Revealing the intangible
Lucchino, Jennifer Frank
Master of Architecture thesis
The development of information technology forever alters peoples' conception of space and place. Consisting of vast, interactive computer networks and extensive satellite communications, this technology allows our minds to go where our bodies cannot. While indicating scientific progress, these advances promote cultural homogeneity. In particular, they result in the neglect of the proximity-based community, a domain that includes people as well as their physical environment. Architecture, as a component of the physical world, stands uniquely poised to mediate between these two realms. Thus, I propose to architecturally facilitate the assimilation of this new technology into regional culture. My goal is to create a public space that engages a particular landscape and this new technology while it reveals their intangible qualities.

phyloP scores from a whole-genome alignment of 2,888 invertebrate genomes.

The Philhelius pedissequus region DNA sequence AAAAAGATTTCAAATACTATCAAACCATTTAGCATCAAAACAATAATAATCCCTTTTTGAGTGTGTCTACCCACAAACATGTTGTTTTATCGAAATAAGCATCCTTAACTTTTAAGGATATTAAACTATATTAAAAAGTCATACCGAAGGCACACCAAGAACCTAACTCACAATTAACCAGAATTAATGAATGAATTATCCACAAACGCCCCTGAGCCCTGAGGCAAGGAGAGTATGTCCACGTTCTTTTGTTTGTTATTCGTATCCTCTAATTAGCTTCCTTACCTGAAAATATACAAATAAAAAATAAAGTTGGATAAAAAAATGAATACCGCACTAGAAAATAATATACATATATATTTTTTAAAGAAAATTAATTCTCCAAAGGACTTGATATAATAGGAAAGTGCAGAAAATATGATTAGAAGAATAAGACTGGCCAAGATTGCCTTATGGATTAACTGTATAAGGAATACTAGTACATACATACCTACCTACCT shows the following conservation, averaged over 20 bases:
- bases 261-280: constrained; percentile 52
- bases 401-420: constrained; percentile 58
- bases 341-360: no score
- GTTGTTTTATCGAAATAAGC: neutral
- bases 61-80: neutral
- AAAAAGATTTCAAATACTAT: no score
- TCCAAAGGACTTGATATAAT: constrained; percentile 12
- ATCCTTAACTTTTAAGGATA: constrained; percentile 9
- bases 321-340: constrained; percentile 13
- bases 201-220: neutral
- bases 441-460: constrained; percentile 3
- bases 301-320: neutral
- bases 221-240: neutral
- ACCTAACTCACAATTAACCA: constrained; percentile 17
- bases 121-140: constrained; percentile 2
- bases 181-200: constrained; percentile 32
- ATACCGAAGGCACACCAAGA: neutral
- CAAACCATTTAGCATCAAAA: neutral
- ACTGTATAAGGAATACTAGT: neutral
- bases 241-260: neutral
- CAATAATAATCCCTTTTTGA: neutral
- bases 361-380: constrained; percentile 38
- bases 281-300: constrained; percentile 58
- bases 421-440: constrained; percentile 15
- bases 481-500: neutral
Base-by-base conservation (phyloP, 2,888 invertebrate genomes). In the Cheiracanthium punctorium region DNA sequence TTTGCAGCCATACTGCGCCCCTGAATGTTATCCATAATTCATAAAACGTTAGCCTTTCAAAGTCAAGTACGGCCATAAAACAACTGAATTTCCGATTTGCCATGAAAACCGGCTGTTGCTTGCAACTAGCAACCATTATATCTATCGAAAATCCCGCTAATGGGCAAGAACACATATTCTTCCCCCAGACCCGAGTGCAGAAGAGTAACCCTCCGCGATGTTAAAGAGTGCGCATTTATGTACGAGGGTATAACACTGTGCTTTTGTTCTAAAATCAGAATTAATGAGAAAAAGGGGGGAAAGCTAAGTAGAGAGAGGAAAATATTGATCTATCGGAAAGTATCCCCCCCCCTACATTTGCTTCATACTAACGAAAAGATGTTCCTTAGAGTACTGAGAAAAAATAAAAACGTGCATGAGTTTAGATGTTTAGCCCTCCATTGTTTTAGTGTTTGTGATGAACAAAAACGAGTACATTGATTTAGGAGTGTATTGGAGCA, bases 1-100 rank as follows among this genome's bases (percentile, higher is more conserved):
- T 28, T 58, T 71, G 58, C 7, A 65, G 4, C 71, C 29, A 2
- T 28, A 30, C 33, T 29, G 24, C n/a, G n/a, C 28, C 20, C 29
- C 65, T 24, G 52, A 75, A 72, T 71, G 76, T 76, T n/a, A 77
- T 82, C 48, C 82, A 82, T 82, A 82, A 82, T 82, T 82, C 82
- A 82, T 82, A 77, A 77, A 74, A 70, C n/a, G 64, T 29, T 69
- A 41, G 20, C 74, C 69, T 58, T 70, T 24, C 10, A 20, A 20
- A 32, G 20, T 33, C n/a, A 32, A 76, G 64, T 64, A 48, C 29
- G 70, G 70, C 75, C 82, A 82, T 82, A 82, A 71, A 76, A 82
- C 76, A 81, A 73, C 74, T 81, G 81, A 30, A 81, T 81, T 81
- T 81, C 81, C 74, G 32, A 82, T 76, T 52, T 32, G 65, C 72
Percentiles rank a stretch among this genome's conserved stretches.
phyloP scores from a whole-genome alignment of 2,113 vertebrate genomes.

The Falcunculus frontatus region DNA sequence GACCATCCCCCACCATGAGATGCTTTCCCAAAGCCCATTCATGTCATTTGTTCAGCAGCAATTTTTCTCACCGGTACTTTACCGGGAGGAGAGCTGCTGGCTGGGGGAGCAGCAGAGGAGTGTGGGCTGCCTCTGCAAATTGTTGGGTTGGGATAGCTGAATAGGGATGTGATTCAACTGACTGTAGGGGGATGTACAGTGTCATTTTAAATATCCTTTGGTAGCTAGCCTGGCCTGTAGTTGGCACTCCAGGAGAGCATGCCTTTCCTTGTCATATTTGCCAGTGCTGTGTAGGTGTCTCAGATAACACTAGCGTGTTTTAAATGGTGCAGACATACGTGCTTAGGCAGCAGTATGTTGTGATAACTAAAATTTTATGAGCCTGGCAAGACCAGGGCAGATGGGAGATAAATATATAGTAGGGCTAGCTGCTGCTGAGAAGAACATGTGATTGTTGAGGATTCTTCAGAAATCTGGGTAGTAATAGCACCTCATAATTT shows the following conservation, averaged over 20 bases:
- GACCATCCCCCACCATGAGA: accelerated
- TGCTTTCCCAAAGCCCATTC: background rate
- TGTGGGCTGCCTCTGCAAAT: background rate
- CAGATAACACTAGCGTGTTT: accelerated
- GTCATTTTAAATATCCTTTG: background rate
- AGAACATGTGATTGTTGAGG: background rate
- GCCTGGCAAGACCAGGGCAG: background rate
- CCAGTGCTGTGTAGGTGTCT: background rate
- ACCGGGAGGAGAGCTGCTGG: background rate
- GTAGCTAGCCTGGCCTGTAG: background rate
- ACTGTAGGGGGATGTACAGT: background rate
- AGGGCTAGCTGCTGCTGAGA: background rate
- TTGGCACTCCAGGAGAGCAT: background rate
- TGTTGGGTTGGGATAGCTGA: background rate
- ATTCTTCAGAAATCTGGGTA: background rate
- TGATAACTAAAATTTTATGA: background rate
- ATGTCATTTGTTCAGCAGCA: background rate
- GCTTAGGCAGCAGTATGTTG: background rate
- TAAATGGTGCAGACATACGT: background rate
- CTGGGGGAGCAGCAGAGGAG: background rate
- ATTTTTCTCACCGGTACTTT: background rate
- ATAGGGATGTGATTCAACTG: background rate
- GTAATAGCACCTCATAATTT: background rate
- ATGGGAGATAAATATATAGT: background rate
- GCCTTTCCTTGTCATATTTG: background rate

Architecture; Information science